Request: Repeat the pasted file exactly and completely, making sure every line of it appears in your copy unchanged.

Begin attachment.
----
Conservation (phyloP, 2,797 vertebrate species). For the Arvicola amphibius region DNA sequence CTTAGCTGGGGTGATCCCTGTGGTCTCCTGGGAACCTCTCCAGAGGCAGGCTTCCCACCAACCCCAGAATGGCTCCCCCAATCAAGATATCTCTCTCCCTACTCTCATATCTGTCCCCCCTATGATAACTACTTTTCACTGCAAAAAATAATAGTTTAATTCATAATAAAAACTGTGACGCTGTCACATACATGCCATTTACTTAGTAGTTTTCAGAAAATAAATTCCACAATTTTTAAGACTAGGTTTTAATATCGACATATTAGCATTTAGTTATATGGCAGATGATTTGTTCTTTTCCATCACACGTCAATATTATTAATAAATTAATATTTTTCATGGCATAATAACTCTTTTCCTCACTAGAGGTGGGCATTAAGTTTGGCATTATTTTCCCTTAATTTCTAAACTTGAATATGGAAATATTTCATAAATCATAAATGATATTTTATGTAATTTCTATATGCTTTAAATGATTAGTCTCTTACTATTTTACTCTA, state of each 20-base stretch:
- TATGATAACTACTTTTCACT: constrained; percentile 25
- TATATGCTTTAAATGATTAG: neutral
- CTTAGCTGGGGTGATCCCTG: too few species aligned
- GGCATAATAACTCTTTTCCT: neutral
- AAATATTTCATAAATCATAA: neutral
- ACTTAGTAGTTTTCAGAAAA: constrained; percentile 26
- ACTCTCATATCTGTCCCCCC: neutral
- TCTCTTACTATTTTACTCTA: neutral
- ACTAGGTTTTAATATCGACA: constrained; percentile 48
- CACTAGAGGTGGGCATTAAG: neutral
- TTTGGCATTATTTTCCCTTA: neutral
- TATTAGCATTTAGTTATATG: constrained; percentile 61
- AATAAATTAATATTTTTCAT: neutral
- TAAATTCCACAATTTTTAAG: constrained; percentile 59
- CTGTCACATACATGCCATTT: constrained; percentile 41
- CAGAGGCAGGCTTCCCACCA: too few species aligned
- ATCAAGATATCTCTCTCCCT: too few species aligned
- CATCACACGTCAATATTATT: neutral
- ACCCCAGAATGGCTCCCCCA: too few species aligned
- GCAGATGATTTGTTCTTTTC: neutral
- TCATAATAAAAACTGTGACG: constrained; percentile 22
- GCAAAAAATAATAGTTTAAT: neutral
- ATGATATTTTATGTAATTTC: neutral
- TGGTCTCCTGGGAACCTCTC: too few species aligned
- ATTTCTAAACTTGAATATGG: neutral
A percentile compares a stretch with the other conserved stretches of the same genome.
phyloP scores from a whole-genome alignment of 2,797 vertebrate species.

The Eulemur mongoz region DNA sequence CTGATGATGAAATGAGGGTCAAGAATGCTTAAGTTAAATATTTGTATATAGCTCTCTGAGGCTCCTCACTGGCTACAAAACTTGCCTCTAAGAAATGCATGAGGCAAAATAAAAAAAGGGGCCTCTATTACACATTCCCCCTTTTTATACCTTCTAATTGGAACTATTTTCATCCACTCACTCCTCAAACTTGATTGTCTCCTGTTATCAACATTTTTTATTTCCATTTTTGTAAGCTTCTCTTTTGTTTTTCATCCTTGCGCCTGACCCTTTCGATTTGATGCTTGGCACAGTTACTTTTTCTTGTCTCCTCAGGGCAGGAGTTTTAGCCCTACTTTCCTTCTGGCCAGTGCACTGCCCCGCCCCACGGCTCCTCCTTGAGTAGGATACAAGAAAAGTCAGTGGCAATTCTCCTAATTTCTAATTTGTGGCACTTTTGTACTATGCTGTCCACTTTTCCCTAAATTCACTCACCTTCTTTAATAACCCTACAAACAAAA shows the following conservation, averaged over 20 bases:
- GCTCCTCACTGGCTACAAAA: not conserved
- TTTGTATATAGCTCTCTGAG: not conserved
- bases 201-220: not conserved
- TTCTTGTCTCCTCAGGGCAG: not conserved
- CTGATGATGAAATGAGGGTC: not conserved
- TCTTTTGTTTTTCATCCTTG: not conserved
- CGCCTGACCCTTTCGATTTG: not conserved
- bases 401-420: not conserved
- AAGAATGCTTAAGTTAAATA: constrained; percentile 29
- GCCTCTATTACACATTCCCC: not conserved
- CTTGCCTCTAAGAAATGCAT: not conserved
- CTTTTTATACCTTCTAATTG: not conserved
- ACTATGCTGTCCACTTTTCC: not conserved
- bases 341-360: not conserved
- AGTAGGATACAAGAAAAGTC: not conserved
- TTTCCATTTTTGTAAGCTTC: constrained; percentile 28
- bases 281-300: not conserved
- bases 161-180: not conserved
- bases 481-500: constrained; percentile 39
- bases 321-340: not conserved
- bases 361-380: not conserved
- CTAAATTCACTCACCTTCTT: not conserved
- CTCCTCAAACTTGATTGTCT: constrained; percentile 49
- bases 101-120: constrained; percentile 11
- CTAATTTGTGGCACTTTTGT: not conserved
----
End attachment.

Conservation (phyloP, 2,797 vertebrate species). For the Arvicola amphibius region DNA sequence CTTAGCTGGGGTGATCCCTGTGGTCTCCTGGGAACCTCTCCAGAGGCAGGCTTCCCACCAACCCCAGAATGGCTCCCCCAATCAAGATATCTCTCTCCCTACTCTCATATCTGTCCCCCCTATGATAACTACTTTTCACTGCAAAAAATAATAGTTTAATTCATAATAAAAACTGTGACGCTGTCACATACATGCCATTTACTTAGTAGTTTTCAGAAAATAAATTCCACAATTTTTAAGACTAGGTTTTAATATCGACATATTAGCATTTAGTTATATGGCAGATGATTTGTTCTTTTCCATCACACGTCAATATTATTAATAAATTAATATTTTTCATGGCATAATAACTCTTTTCCTCACTAGAGGTGGGCATTAAGTTTGGCATTATTTTCCCTTAATTTCTAAACTTGAATATGGAAATATTTCATAAATCATAAATGATATTTTATGTAATTTCTATATGCTTTAAATGATTAGTCTCTTACTATTTTACTCTA, state of each 20-base stretch:
- TATGATAACTACTTTTCACT: constrained; percentile 25
- TATATGCTTTAAATGATTAG: neutral
- CTTAGCTGGGGTGATCCCTG: too few species aligned
- GGCATAATAACTCTTTTCCT: neutral
- AAATATTTCATAAATCATAA: neutral
- ACTTAGTAGTTTTCAGAAAA: constrained; percentile 26
- ACTCTCATATCTGTCCCCCC: neutral
- TCTCTTACTATTTTACTCTA: neutral
- ACTAGGTTTTAATATCGACA: constrained; percentile 48
- CACTAGAGGTGGGCATTAAG: neutral
- TTTGGCATTATTTTCCCTTA: neutral
- TATTAGCATTTAGTTATATG: constrained; percentile 61
- AATAAATTAATATTTTTCAT: neutral
- TAAATTCCACAATTTTTAAG: constrained; percentile 59
- CTGTCACATACATGCCATTT: constrained; percentile 41
- CAGAGGCAGGCTTCCCACCA: too few species aligned
- ATCAAGATATCTCTCTCCCT: too few species aligned
- CATCACACGTCAATATTATT: neutral
- ACCCCAGAATGGCTCCCCCA: too few species aligned
- GCAGATGATTTGTTCTTTTC: neutral
- TCATAATAAAAACTGTGACG: constrained; percentile 22
- GCAAAAAATAATAGTTTAAT: neutral
- ATGATATTTTATGTAATTTC: neutral
- TGGTCTCCTGGGAACCTCTC: too few species aligned
- ATTTCTAAACTTGAATATGG: neutral
A percentile compares a stretch with the other conserved stretches of the same genome.
phyloP scores from a whole-genome alignment of 2,797 vertebrate species.

The Eulemur mongoz region DNA sequence CTGATGATGAAATGAGGGTCAAGAATGCTTAAGTTAAATATTTGTATATAGCTCTCTGAGGCTCCTCACTGGCTACAAAACTTGCCTCTAAGAAATGCATGAGGCAAAATAAAAAAAGGGGCCTCTATTACACATTCCCCCTTTTTATACCTTCTAATTGGAACTATTTTCATCCACTCACTCCTCAAACTTGATTGTCTCCTGTTATCAACATTTTTTATTTCCATTTTTGTAAGCTTCTCTTTTGTTTTTCATCCTTGCGCCTGACCCTTTCGATTTGATGCTTGGCACAGTTACTTTTTCTTGTCTCCTCAGGGCAGGAGTTTTAGCCCTACTTTCCTTCTGGCCAGTGCACTGCCCCGCCCCACGGCTCCTCCTTGAGTAGGATACAAGAAAAGTCAGTGGCAATTCTCCTAATTTCTAATTTGTGGCACTTTTGTACTATGCTGTCCACTTTTCCCTAAATTCACTCACCTTCTTTAATAACCCTACAAACAAAA shows the following conservation, averaged over 20 bases:
- GCTCCTCACTGGCTACAAAA: not conserved
- TTTGTATATAGCTCTCTGAG: not conserved
- bases 201-220: not conserved
- TTCTTGTCTCCTCAGGGCAG: not conserved
- CTGATGATGAAATGAGGGTC: not conserved
- TCTTTTGTTTTTCATCCTTG: not conserved
- CGCCTGACCCTTTCGATTTG: not conserved
- bases 401-420: not conserved
- AAGAATGCTTAAGTTAAATA: constrained; percentile 29
- GCCTCTATTACACATTCCCC: not conserved
- CTTGCCTCTAAGAAATGCAT: not conserved
- CTTTTTATACCTTCTAATTG: not conserved
- ACTATGCTGTCCACTTTTCC: not conserved
- bases 341-360: not conserved
- AGTAGGATACAAGAAAAGTC: not conserved
- TTTCCATTTTTGTAAGCTTC: constrained; percentile 28
- bases 281-300: not conserved
- bases 161-180: not conserved
- bases 481-500: constrained; percentile 39
- bases 321-340: not conserved
- bases 361-380: not conserved
- CTAAATTCACTCACCTTCTT: not conserved
- CTCCTCAAACTTGATTGTCT: constrained; percentile 49
- bases 101-120: constrained; percentile 11
- CTAATTTGTGGCACTTTTGT: not conserved